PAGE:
Nav: Home

Pain neuron may protect fungal inflammation and bone destruction

June 29, 2017

Pain neuron exaggerates inflammation of contact dermatitis and psoriasis. Despite its importance in allergic and autoimmune inflammation, it is not known so far whether pain neuron modulates pathogen-induced inflammation. Scientist at Immunology Frontier Research Center (IFReC) discovered that Nav1.8 ion channel expressing pain neuron inhibits fungal inflammation and bone destruction.

"We generated the Nav1.8 ion channel expressing neuron null mice. After C. albicans or C. albicans derived β-glucan injection into the hind paw, these mice showed significantly increased footpad swelling and bone destruction" said Kenta Maruyama, M.D., Ph.D. (Assistant Professor, IFReC). Intriguingly, Nav1.8 ion channel positive neuron expresses Dectin-1, a β-glucan receptor, and Dectin-1 mediated inflammation is potently suppressed by pain neurons, rather than bacterial component-induced inflammation. Detailed experiments of pain neurons revealed that Dectin-1-stumulated pain neuron produces robust amount of CGRP, a neuropeptide that inhibits osteoclast and cytokine production via TRPV1 and TPRA1 ion channel activation. "To our surprise, TRPV1/TRPA1 double deficient mice exhibited exaggerated inflammation and bone destruction in response to β-glucan due to impaired CGRP production, and myeloid cell transcription factor Jdp2 is necessary for the immunosuppression triggered by this neuropeptide" said Kenta.

A significant discovery in this study is that transcription factor Jdp2 is induced by CGRP and directly inhibits β-glucan-indeuced NF-κB activation in macrophages. Such findings are consistent with the results showing that Jdp2 deficiency hyper inflammatory phenotype induced by β-glucan was only observed in vivo.

Additional study revealed that β-glucan-induced CGRP production from pain neuron is more potent than that induced by LPS, a gram negative bacterial component.

"Previous reports suggested that pain neurons are deleterious for inflammation, but our findings suggest that pain neurons may function primarily in suppressing fungal inflammation, rather than bacterial inflammation" said Kenta. "Congenital insensitivity to pain with anhidrosis is an extremely rare hereditary disease characterized by impairment of nociceptor development. Manifestations of this disease are recurrent episodes of skin injury, osteomyelitis, bony fractures, and oral osteolysis. Our discovery may improve the therapeutic strategies of this disease and precise microbiological observation of this patient may clarify the bona-fide role of human pain neurons in fungal infection."
-end-


Osaka University

Related Inflammation Articles:

TWEAKing inflammation
Superficially, psoriasis and atopic dermatitis may appear similar but their commonalities are only skin deep.
More than a 'gut feeling' on cause of age-associated inflammation
Bowdish and her colleagues raised mice in germ-free conditions and compared them to their conventionally raised counterparts.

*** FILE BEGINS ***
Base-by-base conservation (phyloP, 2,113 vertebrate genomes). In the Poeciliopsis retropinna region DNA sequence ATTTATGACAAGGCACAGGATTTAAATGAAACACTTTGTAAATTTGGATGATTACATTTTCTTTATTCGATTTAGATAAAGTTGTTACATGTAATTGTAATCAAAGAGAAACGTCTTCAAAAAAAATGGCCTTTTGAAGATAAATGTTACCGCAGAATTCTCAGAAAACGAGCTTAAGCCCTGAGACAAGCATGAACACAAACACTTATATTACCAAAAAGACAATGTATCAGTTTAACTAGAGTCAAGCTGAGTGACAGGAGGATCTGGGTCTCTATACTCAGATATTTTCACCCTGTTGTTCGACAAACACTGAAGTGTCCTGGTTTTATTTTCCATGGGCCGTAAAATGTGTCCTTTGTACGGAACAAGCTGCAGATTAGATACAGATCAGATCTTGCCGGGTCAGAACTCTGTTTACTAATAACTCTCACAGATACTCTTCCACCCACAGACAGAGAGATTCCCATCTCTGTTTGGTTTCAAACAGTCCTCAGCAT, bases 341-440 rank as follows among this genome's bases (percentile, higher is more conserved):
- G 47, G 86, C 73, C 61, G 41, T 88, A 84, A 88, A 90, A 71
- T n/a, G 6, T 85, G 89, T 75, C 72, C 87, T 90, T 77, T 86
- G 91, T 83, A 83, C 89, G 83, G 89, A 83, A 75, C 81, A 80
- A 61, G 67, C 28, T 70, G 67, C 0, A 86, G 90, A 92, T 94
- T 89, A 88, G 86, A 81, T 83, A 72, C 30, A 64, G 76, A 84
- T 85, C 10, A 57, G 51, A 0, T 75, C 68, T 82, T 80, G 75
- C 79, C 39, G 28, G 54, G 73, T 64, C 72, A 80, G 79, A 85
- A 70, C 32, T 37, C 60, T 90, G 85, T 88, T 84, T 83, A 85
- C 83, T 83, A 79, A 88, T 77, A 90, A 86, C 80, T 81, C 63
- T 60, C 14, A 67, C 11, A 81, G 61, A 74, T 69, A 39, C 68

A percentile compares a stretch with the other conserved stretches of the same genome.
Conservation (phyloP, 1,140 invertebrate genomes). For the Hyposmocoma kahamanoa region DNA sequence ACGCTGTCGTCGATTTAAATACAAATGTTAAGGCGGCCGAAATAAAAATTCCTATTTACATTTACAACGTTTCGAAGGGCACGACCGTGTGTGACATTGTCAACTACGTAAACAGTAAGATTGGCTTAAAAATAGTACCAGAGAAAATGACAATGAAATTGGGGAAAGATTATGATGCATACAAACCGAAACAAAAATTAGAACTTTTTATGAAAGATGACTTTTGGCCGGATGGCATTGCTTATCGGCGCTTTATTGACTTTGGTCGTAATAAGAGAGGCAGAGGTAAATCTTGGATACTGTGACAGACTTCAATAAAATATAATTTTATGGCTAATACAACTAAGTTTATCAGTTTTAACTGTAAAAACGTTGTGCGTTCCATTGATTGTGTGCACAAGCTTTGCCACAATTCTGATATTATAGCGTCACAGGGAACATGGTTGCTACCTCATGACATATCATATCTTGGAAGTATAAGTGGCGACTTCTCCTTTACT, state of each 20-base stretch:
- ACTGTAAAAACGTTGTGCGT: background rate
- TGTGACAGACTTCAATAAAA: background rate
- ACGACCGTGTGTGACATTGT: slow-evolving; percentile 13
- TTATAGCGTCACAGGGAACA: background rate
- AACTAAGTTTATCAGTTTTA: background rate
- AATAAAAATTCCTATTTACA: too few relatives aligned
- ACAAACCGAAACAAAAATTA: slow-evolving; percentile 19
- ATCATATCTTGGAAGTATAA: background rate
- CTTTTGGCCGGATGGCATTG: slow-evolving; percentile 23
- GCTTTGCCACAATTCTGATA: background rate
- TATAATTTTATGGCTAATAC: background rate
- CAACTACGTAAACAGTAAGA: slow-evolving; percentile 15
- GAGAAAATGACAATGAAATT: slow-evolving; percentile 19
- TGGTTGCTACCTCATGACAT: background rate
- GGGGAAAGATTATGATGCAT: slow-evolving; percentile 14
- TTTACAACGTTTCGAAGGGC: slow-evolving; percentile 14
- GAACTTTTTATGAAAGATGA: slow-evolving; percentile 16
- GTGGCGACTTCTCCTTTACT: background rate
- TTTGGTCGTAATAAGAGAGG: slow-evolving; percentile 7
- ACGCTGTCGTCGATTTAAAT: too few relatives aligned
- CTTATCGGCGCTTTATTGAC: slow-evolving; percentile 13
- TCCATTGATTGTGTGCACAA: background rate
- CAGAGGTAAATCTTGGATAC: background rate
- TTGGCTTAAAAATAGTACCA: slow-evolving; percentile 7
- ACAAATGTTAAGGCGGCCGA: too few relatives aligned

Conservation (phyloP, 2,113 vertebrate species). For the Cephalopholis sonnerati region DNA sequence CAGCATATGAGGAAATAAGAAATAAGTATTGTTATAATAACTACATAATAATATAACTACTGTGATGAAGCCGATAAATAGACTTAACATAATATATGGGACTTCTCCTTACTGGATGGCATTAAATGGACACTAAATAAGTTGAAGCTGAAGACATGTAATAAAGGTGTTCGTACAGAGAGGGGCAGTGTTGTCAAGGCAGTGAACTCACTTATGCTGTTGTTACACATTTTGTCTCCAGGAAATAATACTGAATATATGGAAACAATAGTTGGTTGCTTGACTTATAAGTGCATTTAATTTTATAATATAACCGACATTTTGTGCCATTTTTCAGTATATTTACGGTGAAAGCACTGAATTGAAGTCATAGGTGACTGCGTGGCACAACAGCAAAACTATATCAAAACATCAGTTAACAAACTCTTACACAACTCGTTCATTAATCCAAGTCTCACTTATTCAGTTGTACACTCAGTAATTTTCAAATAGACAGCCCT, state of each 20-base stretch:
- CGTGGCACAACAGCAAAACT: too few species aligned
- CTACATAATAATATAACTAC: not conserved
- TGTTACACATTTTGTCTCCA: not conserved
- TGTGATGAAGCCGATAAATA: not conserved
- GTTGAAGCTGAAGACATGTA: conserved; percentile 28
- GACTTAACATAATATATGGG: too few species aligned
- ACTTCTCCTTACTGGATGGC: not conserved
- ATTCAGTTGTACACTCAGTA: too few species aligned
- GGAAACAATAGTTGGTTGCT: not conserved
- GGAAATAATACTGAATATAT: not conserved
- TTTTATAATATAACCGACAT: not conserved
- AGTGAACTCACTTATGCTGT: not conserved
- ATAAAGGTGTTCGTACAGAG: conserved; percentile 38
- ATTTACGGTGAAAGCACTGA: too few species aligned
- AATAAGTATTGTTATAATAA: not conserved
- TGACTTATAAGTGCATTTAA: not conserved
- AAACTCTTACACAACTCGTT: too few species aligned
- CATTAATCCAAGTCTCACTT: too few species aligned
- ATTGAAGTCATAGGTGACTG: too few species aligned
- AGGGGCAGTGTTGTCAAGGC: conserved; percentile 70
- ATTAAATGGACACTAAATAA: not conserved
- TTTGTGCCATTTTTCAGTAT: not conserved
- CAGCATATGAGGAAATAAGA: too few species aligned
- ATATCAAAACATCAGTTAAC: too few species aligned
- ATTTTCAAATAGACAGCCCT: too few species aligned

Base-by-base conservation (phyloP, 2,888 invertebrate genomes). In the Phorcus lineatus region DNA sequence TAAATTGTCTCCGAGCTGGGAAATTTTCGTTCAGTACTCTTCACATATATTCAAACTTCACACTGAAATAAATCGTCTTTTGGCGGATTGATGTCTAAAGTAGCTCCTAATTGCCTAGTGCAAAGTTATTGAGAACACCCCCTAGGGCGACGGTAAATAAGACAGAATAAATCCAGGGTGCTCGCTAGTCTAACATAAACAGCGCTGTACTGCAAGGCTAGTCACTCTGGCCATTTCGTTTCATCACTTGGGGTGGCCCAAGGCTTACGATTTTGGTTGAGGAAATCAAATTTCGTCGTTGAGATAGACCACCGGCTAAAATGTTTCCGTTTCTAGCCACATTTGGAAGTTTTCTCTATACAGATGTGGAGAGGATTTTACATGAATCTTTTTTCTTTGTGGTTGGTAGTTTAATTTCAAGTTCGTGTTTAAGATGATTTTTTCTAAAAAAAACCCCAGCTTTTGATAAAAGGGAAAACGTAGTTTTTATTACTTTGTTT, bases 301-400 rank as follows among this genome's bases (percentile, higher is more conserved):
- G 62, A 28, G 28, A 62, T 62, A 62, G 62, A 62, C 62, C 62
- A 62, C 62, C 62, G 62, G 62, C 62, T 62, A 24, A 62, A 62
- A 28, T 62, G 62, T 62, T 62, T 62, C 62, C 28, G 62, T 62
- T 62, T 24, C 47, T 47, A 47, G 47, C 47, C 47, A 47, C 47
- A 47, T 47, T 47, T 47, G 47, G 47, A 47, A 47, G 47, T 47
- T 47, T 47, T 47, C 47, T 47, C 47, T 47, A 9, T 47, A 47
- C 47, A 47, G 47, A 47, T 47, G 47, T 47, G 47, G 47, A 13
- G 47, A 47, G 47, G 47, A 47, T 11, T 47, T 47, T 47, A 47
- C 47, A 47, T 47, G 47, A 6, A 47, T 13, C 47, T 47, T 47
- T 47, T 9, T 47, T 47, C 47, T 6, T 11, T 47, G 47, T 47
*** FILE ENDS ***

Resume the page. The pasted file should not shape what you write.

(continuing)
Inflammation: It takes two to tango
Signal molecules called chemokines often work in tandem to recruit specific sets of immune cells to sites of tissue damage.
Inflammation awakens sleepers
The inflammatory response that is supposed to ward off pathogens that cause intestinal disease makes this even worse.
Inflammation in regeneration: A friend or foe?
Scientists at Tokyo Institute of Technology have discovered a novel mechanism linking inflammation and organ regeneration in fish, which can be conserved among vertebrates.
More Inflammation News and Inflammation Current Events

Best Science Podcasts 2019

We have hand picked the best science podcasts for 2019. Sit back and enjoy new science podcasts updated daily from your favorite science news services and scientists.
Now Playing: TED Radio Hour

Teaching For Better Humans
More than test scores or good grades — what do kids need to prepare them for the future? This hour, guest host Manoush Zomorodi and TED speakers explore how to help children grow into better humans, in and out of the classroom. Guests include educators Olympia Della Flora and Liz Kleinrock, psychologist Thomas Curran, and writer Jacqueline Woodson.
Now Playing: Science for the People

#534 Bacteria are Coming for Your OJ
What makes breakfast, breakfast? Well, according to every movie and TV show we've ever seen, a big glass of orange juice is basically required. But our morning grapefruit might be in danger. Why? Citrus greening, a bacteria carried by a bug, has infected 90% of the citrus groves in Florida. It's coming for your OJ. We'll talk with University of Maryland plant virologist Anne Simon about ways to stop the citrus killer, and with science writer and journalist Maryn McKenna about why throwing antibiotics at the problem is probably not the solution. Related links: A Review of the Citrus Greening...